Please call the counseling office at (315) 781-4139 if you would like to set up an appointment with your child's School Counselor.  Students can access the Counseling Office by stopping in during passing time, lunch or before school or by  asking their teacher for a pass. Often teachers will make referrals to the School Counselor and your child will be called out of class for an appointment. It is important to note that School Counselors do not provide discipline and your child will not be penalized for seeking out support.

    School Social Worker

    What does the School Social Worker do?

    The School Social Worker helps to identify and assess family and school situations as well as engages in counseling students whose social or emotional needs affect their academic learning on a consistent basis. For students/families that may need long-term, more intensive counseling services or additional services, the school social worker connects them with the appropriate community resource(s). The school social work role is a vital part of the educational team, working closely with school administrators, school counselors, school psychologists, teachers and pertinent staff to ensure a successful experience for all students. 

    When should I contact the School Social Worker?

    Parents can contact the school social worker with questions about community resources, mental health and substance abuse issues, legal issues and all school-based concerns. 

    What does the School Social Worker do? 

    School Social Workers help STUDENTS by working collaboratively with School Counselors/faculty to:

    • Identify problems and work to find help for them. These problems may include but are not limited to misbehavior in class, problematic peer relationships, alcohol / substance abuse, teen pregnancy or excessive absences
    • Develop effective coping strategies
    • Develop decision making skills
    • Understand themselves and others
    • Improve interpersonal relationships
    • Work through personal matters
    • Utilize school and community resources

    School Social Workers help PARENTS to:

    • Understand and meet their child’s social and emotional needs
    • Participate effectively in their child’s education
    • Utilize school and community resources
       

    School Social Workers help SCHOOLS to:

    • Understand factors (familial, societal, economic, etc.) that affect students’ abilities to make maximum use of their school experience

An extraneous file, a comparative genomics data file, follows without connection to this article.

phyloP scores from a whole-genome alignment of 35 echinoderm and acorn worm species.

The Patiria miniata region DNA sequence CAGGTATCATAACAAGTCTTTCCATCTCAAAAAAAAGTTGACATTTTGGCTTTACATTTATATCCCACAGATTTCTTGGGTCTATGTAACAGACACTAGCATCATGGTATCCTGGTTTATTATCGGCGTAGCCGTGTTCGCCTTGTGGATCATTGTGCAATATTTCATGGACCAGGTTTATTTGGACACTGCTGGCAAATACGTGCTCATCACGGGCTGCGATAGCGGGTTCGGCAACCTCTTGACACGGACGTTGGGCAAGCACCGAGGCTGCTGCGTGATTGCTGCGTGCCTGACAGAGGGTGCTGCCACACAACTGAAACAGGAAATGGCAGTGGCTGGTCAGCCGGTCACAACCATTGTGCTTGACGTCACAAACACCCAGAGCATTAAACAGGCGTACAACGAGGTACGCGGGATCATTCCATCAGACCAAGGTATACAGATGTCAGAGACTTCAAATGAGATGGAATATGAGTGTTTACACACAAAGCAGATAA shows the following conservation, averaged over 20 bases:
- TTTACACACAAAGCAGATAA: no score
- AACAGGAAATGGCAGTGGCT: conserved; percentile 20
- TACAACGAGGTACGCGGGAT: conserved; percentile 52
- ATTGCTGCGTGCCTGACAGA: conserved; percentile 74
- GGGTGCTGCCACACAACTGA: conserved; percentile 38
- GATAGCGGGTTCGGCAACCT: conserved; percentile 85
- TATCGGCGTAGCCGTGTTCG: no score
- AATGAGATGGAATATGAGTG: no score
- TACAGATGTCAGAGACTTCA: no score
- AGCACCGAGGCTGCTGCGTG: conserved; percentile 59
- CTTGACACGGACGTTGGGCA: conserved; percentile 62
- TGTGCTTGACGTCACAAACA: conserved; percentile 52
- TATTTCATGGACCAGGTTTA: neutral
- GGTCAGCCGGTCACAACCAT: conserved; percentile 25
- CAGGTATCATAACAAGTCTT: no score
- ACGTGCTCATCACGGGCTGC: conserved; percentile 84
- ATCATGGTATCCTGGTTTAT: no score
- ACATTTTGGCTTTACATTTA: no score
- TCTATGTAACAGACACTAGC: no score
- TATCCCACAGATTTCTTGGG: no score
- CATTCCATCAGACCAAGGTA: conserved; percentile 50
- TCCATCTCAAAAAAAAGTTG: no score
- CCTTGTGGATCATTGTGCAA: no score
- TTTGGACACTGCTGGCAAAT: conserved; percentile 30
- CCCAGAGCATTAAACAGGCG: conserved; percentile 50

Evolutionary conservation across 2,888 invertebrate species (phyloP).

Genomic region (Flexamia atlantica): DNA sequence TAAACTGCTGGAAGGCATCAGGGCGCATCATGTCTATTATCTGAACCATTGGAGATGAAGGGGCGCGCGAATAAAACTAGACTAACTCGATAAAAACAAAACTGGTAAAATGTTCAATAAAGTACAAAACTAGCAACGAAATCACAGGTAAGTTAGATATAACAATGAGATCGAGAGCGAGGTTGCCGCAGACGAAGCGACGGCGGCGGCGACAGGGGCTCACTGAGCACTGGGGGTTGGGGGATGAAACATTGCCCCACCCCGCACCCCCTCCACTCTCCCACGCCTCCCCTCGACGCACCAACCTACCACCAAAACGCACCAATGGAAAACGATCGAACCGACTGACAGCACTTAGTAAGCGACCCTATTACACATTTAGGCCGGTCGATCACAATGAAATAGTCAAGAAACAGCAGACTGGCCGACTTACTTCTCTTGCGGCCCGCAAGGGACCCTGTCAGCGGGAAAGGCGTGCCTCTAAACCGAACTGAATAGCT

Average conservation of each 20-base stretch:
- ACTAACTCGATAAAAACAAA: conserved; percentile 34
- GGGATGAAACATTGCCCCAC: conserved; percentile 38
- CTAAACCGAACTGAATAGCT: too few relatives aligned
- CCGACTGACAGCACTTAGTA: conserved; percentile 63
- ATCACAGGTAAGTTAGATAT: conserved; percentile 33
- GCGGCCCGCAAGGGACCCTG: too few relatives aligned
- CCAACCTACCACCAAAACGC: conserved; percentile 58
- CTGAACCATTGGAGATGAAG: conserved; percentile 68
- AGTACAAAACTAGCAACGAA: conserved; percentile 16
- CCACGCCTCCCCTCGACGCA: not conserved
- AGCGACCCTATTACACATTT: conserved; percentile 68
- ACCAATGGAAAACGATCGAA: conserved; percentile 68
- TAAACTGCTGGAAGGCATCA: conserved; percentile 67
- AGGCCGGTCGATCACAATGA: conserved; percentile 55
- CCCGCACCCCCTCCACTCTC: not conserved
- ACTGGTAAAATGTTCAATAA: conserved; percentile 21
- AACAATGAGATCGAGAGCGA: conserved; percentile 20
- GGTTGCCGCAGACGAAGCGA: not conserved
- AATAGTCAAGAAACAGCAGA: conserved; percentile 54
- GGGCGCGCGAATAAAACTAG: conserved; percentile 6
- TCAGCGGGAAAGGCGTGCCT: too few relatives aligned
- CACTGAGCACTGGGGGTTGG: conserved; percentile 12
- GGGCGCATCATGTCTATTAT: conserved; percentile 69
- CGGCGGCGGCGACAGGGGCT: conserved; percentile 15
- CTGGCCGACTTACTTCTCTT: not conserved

• Utilize their resources to meet the educational, social, and emotional needs of students
    • Promote a safe school environment
    • Connect with resources within the community
       

    School Social Workers help COMMUNITIES to:

    • Understand school policies, programs, and practices
    • Develop and utilize resources to adequately meet the needs of students and families

    School Psychologist

    School psychologists help children and youth succeed academically, socially, behaviorally, and emotionally. They collaborate with educators, parents, and other professionals to create safe, healthy, and supportive learning environments that strengthen connections between home, school, and the community for all students.

    What do School Psychologists do?

    School Psychologists Work With Students to:

    • Provide counseling, academic support, and mentoring for those struggling with social, emotional, and behavioral problems
    • Increase achievement by assessing barriers to learning and determining the best instructional strategies to improve learning
    • Promote wellness and resilience by reinforcing communication and social skills, problem solving, anger management, self-regulation, self-determination, and optimism
    • Enhance understanding and acceptance of diverse cultures and backgrounds

    School Psychologists Work With Students and Their Families to:

    • Identify and address learning and behavior problems that interfere with school success
    • Evaluate eligibility for special education services (within a multidisciplinary team)
    • Support students' social, emotional, and behavioral health
    • Work with parents to support the home-school collaboration

    School Psychologists Work With Teachers to:

    • Identify and resolve academic barriers to learning
    • Support progress monitoring systems
    • Research academic and behavioral interventions
    • Support teachers in identifying instructional strategies for student learning styles
    • Create positive classroom environments
    • Consult on mental health and behavioral concerns

    When to Contact the School Psychologist

    • You have concerns with your child’s academic achievement and would like to learn more about assessment testing and the special education process
    • Would like to discuss mental health concerns and tips on how to support your child at home and in the school setting
    • Have questions about Individualized Education Plans (IEP) or 504 Plans
    • Are concerned about your child’s behavior and would like information on Behavior Intervention Plans and Behavioral Contracts